Phase II Pipe Organ
Restoring Our Pipe Organ
Come, thou Fount of every blessing,
tune my heart to sing thy grace;
streams of mercy, never ceasing,
call for songs of loudest praise.
Teach me some melodious sonnet, sung by flaming tongues above.
I’m fixed upon it, mount of thy redeeming love.1
This hymn sung with meaning and gusto by Foundry members illustrates the importance of music in our worship of God. Foundry’s organ leads us in lifting our voices high as we affirm God’s grace.
History of the Foundry Pipe Organ
The history of Foundry’s Casavant organ, with its 3,364 pipes and 60 ranks, sets the scene for decisions about restoration, In a June 1986 feature of The American Organist, the organ was lauded for its versatility:
It is an organ that is orchestral in feeling but possessed of great clarity and definition. Combining 18th and 19th century organ concepts, it comes out of French tastes. It speaks evenly and robustly. The reeds are nasal and sassy; the mixtures are big and resonant; the flutes and strings are soft but not cloying. . . .The organ is French in inspiration but sounds wonderful in Bach and contemporary music from England and from this country. (p. 43)
Just prior to this article, Foundry’s organ had been replaced following many years of what Foundry leaders called “band-aid work.” According to a church report at the time, the new organ yielded improvements in “congregational singing, choral accompaniment, and playing of organ repertoire.”2
Although organ maintenance has been steady over the years, inevitable problems have ensued. Although fixed many times, the wind chest, the heart of the organ, continues to develop cracks. Like the heart in human bodies pumps blood necessary for life, wind is pushed by the wind chest through pipes for sound. With cracks in the wind chest, wind blows through a crack on its own. Pipes don’t function properly.
Magnets seal air from entering a pipe until signaled by knobs and pedals controlled by the organist. The way of sending information to pipes has advanced in the 30 years since Foundry’s organ repair. The organ has only 12 memory levels, whereas most new organs have 200. Foundry’s organ needs a change in its fiber-optic infrastructure.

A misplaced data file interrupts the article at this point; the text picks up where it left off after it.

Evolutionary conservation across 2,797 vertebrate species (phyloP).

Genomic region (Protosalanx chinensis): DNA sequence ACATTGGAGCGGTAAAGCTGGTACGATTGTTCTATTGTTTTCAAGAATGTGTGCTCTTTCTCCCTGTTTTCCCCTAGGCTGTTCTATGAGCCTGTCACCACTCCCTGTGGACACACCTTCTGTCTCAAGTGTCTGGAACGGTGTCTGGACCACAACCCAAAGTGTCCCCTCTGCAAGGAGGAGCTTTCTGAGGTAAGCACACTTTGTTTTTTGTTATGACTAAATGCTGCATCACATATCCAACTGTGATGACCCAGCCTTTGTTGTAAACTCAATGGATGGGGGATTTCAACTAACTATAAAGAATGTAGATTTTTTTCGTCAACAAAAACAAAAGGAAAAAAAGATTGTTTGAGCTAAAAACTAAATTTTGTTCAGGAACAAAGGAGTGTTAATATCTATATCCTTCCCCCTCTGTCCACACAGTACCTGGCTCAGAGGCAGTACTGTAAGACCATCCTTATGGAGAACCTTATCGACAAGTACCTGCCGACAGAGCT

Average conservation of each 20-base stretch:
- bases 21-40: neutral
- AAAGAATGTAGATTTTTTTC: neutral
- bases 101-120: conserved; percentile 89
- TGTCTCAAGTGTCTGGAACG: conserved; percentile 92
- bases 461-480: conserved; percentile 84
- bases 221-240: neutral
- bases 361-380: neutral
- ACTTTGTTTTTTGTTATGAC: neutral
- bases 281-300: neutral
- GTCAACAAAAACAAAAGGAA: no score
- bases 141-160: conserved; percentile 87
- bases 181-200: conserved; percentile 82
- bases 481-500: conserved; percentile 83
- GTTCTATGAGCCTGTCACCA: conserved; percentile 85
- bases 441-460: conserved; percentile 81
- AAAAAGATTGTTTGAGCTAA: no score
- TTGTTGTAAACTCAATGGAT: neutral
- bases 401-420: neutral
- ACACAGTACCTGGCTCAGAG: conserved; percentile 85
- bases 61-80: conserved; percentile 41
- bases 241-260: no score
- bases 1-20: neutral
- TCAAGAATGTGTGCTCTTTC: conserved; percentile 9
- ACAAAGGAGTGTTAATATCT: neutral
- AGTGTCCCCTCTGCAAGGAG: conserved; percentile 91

The manual part of the organ needs to be repaired, More buttons and stops are needed for more hospitable sound. The organ needs, according to Director of Music Stanley Thurston, “revoicing of the pipes.”
And Foundry needs more pipes. With no space for additional pipes in the current location, a rank of pipes can be integrated in the balcony by the stained glass windows with no impact on seating. This extension can add more hospitable sounds, including antiphonal ones.
To support the organ, Foundry’s sanctuary needs consistent temperatures. In the winter heat dries the air so that change in humidity negatively affects the wind chest. Replacement of air handlers will obviate the shift in temperatures that negatively affect the organ’s performance.
Expanded Radical Hospitality
Different music stimulates different people to connect to others and to God. With essential repairs to the organ, Foundry will be able to, as Stanley Thurston phrases it, “expand the palette” of music at Foundry. The restored organ will enable more variety, especially of contemporary music. It will enable new ways of worshiping through music.
Currently Foundry members sometimes make suggestions of music for worship services. A fully functioning organ will enable hospitable responses to suggestions of different kinds of music presented different ways. It will also make Foundry more hospitable to visiting organists at Foundry to play in weddings and special events.
With a repaired and renovated organ, Foundry congregants will be able to welcome everyone and to joyfully sing words of praise to God:
O for a thousand tongues to sing,
My great Redeemer’s praise,
The glories of my God and King,
The triumphs of God’s grace.3
1 Come, Thou Fount of Every Blessing, The United Methodist Hymnal, p. 400.
2 Sanctuary Renovation: Planning for the Future. 1984, p. 4.
3 O For a Thousand Tongues to Sing, The United Methodist Hymnal, p. 57.